watchdog says ‘Cubs of the caliphate’ slaughtered in their hundreds in the battle for Mosul

November 3, 2016 6:00 am

Young boys being trained by in a propaganda video.

More than 300 Islamic State child soldiers – dubbed the “cubs of the caliphate” – have been slaughtered in after they were sent in to battle by the terrorist group, a group reports.
The Islamic State faces being flushed out of its last stronghold in as Iraqi and Kurdish forces lay siege to the city.
In a desperate last act, reminiscent of the final days of the Nazis, they have deployed their brigade of child soldiers.
According to the Syrian Observatory for Human Rights hundreds of them have been killed as Iraqi government forces close in – backed by US warplanes and drones.

The terrorist group has brainwashed, trained and armed hundreds of children to fight for it.

The UK-based watchdog said: “This will raise the death toll to at least 480 Syrian fighters killed in the ranks of the Islamic State since the start of the battles in the Mosul area, among them more than 300 child soldiers from the ‘lion cubs of the caliphate’.”
The terrorist group has brainwashed, trained and armed hundreds of children to fight for it.
Sending them in against the pro-government forces echoes the last days of World War 2 when the Nazis deployed its Hitler Youth wing to fight the well-armed Soviet troops.
The slaughter of the child soldiers came as Iraqi and Kurdish forces fought their way to the eastern outskirts of Mosul after a two-week offensive.
But there were no signs yet of a major push inside Mosul itself and bad weather appeared to have limited operations, while forces on other fronts were still some distance from the city.
As well as the killing of child soldiers, human rights groups accused a government-sanctioned tribal Sunni militia of carrying out revenge attacks against men and boys in areas recently recaptured from the militants.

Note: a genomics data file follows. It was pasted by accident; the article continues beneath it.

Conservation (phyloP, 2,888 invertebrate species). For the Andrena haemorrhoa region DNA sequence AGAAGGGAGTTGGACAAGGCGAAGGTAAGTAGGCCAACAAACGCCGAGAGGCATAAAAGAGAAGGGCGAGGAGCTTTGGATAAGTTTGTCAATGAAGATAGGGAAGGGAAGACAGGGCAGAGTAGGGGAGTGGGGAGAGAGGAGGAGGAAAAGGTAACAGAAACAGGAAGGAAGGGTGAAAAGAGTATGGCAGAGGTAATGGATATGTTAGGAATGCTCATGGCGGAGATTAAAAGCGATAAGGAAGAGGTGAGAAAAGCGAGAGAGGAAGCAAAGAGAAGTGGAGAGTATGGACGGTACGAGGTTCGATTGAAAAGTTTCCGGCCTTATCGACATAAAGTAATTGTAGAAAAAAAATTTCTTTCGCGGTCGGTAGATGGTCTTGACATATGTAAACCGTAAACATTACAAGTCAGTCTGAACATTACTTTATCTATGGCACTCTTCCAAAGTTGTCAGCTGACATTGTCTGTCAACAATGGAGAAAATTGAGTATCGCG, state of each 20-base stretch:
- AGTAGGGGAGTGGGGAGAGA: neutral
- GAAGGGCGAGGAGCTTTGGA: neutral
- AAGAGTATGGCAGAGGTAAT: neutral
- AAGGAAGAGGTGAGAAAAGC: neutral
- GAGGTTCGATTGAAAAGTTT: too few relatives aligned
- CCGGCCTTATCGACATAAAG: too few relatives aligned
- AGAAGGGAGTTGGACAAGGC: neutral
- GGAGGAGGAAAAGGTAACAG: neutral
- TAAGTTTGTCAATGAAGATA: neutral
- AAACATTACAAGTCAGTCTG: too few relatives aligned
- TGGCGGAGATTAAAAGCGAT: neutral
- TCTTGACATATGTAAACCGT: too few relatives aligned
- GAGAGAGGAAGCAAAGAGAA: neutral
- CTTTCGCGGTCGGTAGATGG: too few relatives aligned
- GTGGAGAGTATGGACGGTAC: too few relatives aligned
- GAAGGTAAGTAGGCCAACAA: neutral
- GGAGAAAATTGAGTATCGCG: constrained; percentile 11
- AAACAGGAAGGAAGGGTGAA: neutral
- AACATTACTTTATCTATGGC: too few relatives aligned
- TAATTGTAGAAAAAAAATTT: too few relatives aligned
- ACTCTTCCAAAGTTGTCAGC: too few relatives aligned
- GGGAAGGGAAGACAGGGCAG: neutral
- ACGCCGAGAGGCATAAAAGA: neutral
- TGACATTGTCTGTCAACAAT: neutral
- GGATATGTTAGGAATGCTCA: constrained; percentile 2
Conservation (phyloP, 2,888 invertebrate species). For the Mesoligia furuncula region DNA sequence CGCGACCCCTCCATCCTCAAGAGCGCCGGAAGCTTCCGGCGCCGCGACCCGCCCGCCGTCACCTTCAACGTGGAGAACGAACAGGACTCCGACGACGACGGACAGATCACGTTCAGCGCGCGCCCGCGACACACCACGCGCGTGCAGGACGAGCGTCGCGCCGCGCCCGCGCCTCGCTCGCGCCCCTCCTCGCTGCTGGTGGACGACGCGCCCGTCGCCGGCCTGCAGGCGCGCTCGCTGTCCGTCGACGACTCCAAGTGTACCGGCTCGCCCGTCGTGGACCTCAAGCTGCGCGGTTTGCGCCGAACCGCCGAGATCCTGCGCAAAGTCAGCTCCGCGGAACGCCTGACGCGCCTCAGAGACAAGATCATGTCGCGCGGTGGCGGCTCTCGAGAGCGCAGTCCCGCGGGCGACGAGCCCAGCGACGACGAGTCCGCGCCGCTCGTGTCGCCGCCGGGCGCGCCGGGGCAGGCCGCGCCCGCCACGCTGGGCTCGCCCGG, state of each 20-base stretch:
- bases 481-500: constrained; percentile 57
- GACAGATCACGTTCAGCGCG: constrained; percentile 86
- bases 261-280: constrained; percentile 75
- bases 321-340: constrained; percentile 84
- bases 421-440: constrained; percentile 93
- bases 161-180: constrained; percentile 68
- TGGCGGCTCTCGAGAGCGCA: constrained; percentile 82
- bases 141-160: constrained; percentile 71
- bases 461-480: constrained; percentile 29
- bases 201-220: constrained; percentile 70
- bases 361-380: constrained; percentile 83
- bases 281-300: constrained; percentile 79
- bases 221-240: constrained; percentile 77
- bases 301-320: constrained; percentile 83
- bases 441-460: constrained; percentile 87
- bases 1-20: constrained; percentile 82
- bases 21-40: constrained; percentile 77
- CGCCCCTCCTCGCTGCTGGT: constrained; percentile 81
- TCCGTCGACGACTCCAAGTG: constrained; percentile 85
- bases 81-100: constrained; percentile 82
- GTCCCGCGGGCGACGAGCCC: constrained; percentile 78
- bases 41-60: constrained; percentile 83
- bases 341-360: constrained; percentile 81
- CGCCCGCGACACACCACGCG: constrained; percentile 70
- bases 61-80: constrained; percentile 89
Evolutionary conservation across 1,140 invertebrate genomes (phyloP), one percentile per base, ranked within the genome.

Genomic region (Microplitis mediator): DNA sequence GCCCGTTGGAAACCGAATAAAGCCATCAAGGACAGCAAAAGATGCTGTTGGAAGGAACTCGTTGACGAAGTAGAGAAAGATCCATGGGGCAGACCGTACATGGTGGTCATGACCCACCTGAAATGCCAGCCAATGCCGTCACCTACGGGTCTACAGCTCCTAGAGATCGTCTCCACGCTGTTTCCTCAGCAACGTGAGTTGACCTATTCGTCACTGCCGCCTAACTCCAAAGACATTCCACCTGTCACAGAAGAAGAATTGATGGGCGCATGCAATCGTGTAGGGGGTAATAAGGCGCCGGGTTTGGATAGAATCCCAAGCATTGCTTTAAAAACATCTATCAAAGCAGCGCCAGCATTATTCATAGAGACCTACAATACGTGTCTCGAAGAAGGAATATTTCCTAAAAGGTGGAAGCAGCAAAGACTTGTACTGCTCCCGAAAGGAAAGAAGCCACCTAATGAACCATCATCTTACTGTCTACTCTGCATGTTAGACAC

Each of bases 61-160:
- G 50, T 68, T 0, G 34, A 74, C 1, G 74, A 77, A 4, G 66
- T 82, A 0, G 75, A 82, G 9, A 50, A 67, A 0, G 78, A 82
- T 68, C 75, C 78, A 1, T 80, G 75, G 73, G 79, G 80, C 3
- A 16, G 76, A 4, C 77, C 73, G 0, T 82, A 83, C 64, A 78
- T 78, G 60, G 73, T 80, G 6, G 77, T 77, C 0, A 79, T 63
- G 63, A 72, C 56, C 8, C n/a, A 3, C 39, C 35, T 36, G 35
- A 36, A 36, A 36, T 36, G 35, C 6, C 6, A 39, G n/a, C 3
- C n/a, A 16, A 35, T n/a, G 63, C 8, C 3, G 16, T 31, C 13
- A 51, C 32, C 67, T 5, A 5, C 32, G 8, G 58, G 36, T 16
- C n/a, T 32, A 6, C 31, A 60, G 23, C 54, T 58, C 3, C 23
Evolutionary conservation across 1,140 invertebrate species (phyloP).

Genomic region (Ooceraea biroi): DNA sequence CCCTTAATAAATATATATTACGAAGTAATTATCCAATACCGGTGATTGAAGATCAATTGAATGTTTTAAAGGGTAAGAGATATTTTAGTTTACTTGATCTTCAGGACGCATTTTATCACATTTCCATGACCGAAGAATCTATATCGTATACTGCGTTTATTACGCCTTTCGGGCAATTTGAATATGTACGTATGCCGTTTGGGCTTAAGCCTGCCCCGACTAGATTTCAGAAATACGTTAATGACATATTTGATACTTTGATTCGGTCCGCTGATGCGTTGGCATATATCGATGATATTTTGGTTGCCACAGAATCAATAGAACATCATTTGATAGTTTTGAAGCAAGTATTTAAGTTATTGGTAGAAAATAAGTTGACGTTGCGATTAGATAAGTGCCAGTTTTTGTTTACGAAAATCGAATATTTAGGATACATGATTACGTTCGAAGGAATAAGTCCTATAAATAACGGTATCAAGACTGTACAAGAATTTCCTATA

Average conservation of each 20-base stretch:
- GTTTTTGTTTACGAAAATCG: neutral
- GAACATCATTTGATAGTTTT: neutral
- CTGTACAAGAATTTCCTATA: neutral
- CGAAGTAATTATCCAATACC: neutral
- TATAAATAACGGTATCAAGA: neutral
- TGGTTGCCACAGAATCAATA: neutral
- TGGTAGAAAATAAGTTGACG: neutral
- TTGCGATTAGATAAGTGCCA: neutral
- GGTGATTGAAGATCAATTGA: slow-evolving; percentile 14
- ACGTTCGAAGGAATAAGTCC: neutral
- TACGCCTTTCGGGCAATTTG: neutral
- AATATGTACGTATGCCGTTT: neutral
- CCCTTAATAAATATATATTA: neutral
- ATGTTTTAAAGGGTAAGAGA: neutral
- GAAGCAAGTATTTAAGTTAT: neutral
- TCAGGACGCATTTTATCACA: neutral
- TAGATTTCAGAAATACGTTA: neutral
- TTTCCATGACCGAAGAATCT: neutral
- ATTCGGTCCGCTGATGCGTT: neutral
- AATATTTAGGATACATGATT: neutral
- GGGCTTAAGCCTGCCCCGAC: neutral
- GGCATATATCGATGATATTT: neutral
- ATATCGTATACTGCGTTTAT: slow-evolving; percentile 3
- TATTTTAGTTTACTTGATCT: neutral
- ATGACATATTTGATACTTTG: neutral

Iraqi special forces soldiers patrol a street in Gogjali, an eastern district of Mosul, yesterday. Photo / AP

London-based said in a statement on Wednesday that fighters from the Sab’awi tribe, who are taking part in the military operation to retake the city, unlawfully rounded up civilians, beat them with metal rods, gave them electric shocks, placed them in cages and tied some of them to the bonnets of vehicles before parading them through the streets.
The allegations are based on interviews with local officials and eyewitnesses, who said the violations took place in a group of villages located on the south-eastern bank of the Tigris river and under the control of the Sab’wai tribal militia.
Lynn Maalouf, deputy director for research at Amnesty International’s Beirut office, describes the violations as “crimes under international law” and adds that Iraqi authorities “must rein in the tribal militia fighters responsible and bring them to justice.”
Meanwhile, civilians liberated from the Isis jihadists have spoken about the nightmare of living under the countrol of the group.
“They confiscated my tractor and then threw me in jail for six days. They beat me and when I got out I couldn’t do my work anymore,” said Yusef Fariq.
The 40-year-old farmer, speaking from his home in Gogjali and surrounded by his mother and two sons, still had the long beard IS militants forced him to grow.

Smoke rises from burning oil fields in Qayara, 50 kilometres south of Mosul, Iraq. Photo / AP

“They were killing us, always asking for money, we couldn’t go anywhere. We went through hell,” his mother said.
Iraqi troops, meanwhile, said they have killed eight Isis jihadists while carrying out house-to-house clearances in the newly-recaptured neighbourhood of Gogjali in eastern Mosul.
Lieutenant Colonel Muhanad al-Timimi of the Iraqi special forces said on Wednesday that six of the militants were killed inside a tunnel. He says the other two militants attempted to approach the troops and were shot dead. One of the militants was wearing an explosives-laden vest.
Meanwhile, hundreds of civilians streamed out of the adjacent neighbourhood of al-Samah, some holding white flags. All the women wore niqab, a veil that entirely covers the face or only has a small, slit-like opening for the eyes. All of the men were bearded.
The offensive against Mosul marks the culmination of a dramatic turnaround for Iraqi forces. Just over two weeks into a massive offensive to retake the largest city they lost to Isis, Iraqi army and special forces personnel have reached its outskirts for the first time since 2014.
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